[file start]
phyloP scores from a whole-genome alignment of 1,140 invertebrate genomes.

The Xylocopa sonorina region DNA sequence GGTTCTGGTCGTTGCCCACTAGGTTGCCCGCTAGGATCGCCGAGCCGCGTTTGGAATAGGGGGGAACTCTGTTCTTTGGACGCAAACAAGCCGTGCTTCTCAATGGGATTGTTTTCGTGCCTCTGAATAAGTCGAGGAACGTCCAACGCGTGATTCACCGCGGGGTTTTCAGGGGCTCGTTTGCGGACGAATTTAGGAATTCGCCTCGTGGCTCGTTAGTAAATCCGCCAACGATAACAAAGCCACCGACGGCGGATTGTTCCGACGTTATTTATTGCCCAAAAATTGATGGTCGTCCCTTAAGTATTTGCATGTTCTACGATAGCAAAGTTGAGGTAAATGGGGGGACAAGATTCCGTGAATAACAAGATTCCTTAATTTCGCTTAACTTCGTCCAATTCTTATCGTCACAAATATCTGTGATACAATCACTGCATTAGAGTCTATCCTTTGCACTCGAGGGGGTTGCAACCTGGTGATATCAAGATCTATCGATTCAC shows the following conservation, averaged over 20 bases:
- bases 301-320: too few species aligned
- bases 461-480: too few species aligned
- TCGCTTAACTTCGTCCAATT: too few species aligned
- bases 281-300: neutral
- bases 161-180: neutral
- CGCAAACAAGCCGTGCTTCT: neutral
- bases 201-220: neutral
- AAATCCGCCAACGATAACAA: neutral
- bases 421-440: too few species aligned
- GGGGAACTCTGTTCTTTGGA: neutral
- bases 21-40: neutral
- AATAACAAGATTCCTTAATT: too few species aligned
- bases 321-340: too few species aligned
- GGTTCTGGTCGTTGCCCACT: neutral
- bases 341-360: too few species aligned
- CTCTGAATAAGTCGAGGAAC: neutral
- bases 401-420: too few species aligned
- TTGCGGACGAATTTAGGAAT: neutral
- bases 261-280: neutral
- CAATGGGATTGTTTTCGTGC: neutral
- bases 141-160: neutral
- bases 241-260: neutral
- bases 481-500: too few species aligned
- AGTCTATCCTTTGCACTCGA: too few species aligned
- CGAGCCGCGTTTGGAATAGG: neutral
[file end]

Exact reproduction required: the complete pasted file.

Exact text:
phyloP scores from a whole-genome alignment of 1,140 invertebrate genomes.

The Xylocopa sonorina region DNA sequence GGTTCTGGTCGTTGCCCACTAGGTTGCCCGCTAGGATCGCCGAGCCGCGTTTGGAATAGGGGGGAACTCTGTTCTTTGGACGCAAACAAGCCGTGCTTCTCAATGGGATTGTTTTCGTGCCTCTGAATAAGTCGAGGAACGTCCAACGCGTGATTCACCGCGGGGTTTTCAGGGGCTCGTTTGCGGACGAATTTAGGAATTCGCCTCGTGGCTCGTTAGTAAATCCGCCAACGATAACAAAGCCACCGACGGCGGATTGTTCCGACGTTATTTATTGCCCAAAAATTGATGGTCGTCCCTTAAGTATTTGCATGTTCTACGATAGCAAAGTTGAGGTAAATGGGGGGACAAGATTCCGTGAATAACAAGATTCCTTAATTTCGCTTAACTTCGTCCAATTCTTATCGTCACAAATATCTGTGATACAATCACTGCATTAGAGTCTATCCTTTGCACTCGAGGGGGTTGCAACCTGGTGATATCAAGATCTATCGATTCAC shows the following conservation, averaged over 20 bases:
- bases 301-320: too few species aligned
- bases 461-480: too few species aligned
- TCGCTTAACTTCGTCCAATT: too few species aligned
- bases 281-300: neutral
- bases 161-180: neutral
- CGCAAACAAGCCGTGCTTCT: neutral
- bases 201-220: neutral
- AAATCCGCCAACGATAACAA: neutral
- bases 421-440: too few species aligned
- GGGGAACTCTGTTCTTTGGA: neutral
- bases 21-40: neutral
- AATAACAAGATTCCTTAATT: too few species aligned
- bases 321-340: too few species aligned
- GGTTCTGGTCGTTGCCCACT: neutral
- bases 341-360: too few species aligned
- CTCTGAATAAGTCGAGGAAC: neutral
- bases 401-420: too few species aligned
- TTGCGGACGAATTTAGGAAT: neutral
- bases 261-280: neutral
- CAATGGGATTGTTTTCGTGC: neutral
- bases 141-160: neutral
- bases 241-260: neutral
- bases 481-500: too few species aligned
- AGTCTATCCTTTGCACTCGA: too few species aligned
- CGAGCCGCGTTTGGAATAGG: neutral